Ben Vollaard: ‘Environmental crime always leaves traces somewhere’
Environmental economist Ben Vollaard presented a Tilburg University Junior lecture for children on February 28 on the subject of ‘companies that are secretly polluting our environment’. It is a theme that appeals to children, but certainly to adults as well. Ben Vollaard operates like a true detective and has already uncovered several cases. His work is far from finished.
‘I actually wanted to be an archeologist when I grew up,’ Ben Vollaard admits. ‘I love the outdoors, I love looking for clues and writing stories about them. Now I am also doing detection work, but I am trying to track down fraudulent companies that willfully pollute the environment and habitats. I am fond of forensic economics: using quantitative data in a smart way to uncover secret, illegal behavior. It is rewarding work, because of course it is outrageous when corporations destroy our planet for some extra short-term earnings.’
Dumping after sunset
One of this first cases was a study into ships in the North Sea. Data from Coast Guard surveillance flights showed that ship crews were dumping oily substances into the sea. Crews do so after sunset so they are sure they will not be convicted even if they are caught. Illegal dumping at night or in rough seas is harder to detect and evidence is too slight to make a case that will stand up in court. This shipping study was followed by more research, among other things, into other fraud in the fishing industry.
You cannot help but ask yourself: in how many other ways are we being swindled?
Test-cheating diesel cars
‘There are plenty of environmental regulations, but they are rarely properly policed,’ Ben Vollaard states. ‘I think that everyone who works in a company knows about something that is not right. It's everywhere. Most of it will remain undiscovered. Sometimes fraud is exposed but often only after many years. One example is the Volkswagen test-cheating diesel cars. Tens of thousands of diesel-powered Volkswagen cars have been driving around for years with rigged software before the scandal came to light in 2015. That was about gas emissions but we now see the same thing with crashworthiness. Apparently you can also cheat on crash tests. Toyota has done it for more than 25 years, but we have only recently discovered it. You cannot help but ask yourself: in how many other ways are we being swindled?’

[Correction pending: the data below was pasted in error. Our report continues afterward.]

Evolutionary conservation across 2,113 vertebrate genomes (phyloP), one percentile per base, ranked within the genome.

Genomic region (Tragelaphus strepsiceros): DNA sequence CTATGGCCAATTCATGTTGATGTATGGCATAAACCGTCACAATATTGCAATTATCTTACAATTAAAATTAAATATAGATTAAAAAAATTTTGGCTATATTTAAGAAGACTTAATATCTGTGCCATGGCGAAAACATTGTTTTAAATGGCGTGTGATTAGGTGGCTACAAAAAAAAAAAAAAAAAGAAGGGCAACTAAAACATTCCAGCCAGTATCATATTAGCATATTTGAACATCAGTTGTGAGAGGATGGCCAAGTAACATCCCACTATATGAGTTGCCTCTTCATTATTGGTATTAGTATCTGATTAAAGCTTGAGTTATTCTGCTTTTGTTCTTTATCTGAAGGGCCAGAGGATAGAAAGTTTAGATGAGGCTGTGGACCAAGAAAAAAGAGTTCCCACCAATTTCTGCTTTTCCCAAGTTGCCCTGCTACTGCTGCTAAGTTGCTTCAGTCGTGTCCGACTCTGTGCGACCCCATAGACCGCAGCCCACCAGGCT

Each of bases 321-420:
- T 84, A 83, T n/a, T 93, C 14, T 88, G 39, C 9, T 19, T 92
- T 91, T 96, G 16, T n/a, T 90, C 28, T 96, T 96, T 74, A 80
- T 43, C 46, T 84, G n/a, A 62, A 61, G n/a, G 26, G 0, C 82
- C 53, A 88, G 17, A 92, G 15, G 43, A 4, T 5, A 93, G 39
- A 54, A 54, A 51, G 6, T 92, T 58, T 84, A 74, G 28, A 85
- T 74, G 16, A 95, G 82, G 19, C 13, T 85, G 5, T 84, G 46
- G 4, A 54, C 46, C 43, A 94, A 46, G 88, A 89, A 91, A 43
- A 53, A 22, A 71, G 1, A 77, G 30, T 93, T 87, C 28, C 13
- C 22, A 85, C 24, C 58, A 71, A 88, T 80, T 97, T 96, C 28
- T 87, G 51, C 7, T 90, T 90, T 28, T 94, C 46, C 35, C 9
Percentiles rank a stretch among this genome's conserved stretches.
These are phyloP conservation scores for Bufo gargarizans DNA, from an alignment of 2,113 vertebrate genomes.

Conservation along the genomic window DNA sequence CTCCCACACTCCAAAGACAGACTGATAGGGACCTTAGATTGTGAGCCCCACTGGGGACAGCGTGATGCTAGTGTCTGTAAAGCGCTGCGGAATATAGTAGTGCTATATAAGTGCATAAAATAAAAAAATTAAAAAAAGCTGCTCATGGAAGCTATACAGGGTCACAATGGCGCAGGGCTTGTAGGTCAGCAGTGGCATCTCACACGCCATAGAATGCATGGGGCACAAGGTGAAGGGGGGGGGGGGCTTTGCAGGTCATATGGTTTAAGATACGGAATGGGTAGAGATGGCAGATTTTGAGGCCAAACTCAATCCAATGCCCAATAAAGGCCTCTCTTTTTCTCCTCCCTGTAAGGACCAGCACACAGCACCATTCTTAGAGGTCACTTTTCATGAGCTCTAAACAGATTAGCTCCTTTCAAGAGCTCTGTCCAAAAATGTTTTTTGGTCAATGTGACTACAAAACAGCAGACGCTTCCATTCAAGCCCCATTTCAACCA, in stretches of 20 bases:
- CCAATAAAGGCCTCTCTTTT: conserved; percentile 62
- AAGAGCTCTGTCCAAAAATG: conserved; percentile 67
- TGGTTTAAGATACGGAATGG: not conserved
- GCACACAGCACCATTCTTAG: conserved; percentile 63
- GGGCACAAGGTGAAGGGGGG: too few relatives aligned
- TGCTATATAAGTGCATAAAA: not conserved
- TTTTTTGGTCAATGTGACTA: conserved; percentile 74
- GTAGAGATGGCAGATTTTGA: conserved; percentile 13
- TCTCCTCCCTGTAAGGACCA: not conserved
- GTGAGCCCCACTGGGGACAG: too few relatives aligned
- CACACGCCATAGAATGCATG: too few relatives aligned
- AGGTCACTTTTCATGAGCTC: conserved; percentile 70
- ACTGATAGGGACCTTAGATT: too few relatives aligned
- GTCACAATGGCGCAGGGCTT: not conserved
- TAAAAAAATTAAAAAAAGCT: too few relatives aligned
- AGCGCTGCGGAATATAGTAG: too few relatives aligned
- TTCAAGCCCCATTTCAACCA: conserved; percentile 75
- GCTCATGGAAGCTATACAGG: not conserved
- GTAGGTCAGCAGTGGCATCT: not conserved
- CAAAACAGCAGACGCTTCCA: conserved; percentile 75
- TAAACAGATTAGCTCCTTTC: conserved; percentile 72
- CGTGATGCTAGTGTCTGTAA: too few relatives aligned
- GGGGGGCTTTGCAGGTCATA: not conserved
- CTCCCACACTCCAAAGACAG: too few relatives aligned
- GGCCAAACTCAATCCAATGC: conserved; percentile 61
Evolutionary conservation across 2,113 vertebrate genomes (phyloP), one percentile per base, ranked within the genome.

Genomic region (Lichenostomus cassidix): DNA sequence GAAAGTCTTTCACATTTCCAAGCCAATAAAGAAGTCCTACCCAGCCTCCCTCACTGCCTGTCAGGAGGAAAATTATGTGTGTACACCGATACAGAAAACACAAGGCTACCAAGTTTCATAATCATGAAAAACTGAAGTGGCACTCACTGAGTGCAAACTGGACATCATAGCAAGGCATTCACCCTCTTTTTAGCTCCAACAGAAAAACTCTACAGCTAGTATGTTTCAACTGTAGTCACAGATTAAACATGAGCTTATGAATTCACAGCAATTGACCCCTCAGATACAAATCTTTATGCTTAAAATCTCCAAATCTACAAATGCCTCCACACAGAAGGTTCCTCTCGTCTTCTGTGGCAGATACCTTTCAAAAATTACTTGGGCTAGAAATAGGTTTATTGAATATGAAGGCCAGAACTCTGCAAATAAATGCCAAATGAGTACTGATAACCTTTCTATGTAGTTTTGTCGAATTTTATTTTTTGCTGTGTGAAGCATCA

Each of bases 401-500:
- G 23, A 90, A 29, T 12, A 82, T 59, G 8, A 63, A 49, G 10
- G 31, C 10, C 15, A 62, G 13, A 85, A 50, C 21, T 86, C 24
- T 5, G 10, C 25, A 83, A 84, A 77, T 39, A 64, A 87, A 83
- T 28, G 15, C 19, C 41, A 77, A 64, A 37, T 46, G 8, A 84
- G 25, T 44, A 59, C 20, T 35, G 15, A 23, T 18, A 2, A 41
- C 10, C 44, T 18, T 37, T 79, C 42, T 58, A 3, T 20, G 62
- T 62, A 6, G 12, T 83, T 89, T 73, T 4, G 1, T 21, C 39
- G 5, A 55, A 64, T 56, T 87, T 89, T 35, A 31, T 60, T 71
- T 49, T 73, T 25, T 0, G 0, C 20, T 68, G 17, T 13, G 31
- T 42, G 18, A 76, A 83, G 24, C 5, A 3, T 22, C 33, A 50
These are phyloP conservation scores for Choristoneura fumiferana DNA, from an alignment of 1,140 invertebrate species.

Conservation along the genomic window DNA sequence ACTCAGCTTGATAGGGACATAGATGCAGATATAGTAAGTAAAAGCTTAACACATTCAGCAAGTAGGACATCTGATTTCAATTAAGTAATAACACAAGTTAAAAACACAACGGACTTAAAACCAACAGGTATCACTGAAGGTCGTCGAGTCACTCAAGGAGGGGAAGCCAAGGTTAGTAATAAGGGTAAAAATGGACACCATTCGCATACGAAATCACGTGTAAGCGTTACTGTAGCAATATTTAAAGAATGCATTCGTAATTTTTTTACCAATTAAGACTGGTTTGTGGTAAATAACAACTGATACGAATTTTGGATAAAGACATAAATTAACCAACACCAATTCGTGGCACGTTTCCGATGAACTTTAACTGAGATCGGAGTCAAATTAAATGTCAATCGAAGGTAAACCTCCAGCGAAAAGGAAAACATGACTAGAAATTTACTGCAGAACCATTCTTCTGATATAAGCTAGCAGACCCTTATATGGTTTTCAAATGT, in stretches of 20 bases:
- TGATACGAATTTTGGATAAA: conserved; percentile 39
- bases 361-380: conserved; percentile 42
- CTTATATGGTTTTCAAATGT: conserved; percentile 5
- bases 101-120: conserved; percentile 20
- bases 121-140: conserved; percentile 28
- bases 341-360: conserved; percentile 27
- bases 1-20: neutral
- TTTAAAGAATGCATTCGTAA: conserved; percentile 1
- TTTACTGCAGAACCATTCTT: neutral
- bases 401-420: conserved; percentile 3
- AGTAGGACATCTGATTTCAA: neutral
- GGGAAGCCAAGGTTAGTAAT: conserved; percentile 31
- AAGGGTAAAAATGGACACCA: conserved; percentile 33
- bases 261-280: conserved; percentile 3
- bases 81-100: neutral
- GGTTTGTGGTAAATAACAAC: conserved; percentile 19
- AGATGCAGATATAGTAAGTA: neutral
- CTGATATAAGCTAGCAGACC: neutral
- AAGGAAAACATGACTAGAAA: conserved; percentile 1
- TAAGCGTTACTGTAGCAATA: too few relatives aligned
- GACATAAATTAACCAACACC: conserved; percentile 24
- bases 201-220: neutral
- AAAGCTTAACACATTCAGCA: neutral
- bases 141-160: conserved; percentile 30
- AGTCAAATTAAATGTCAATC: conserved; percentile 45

It is the workers that are aware of fraud or illegal practices, not inspectors or researchers, Vollaard argues. ‘Whistleblowers collaborating with the press are an effective way of exposing fraud. But in the absence of whistleblowers, outsiders like me must do the job. Environmental crime almost always leaves traces somewhere so we aren’t totally empty-handed. The trick is to use these traces in such a way that you can convincingly argue: fraud has been committed here, it simply has to be fraud. What I use in my investigations is that companies sometimes commit fraud but not all the time. This goes for activities that you can easily do or not do, for instance, illegal dumping or using an illegal fishing net. In this way, I was able to show, with my colleague Stephen Kastoryano, that North Sea cutters catch fewer small fish in weeks when the inspection vessel is active. That is because they are then less likely to use illegal nets in which many small fish get stuck.’
Environmental fraud detection is not easy. ‘A company wants to prevent at all costs that it is exposed for fraud. After all, fraud is often a huge gamble. In the short term, it can make you a lot of money, but it can also cost you a lot of money in the end. For instance, Volkswagen has now lost tens of billions of euros in the aftermath of ‘dieselgate’.'
Watch the lecture here (in Dutch)
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Date of publication: 8 February 2024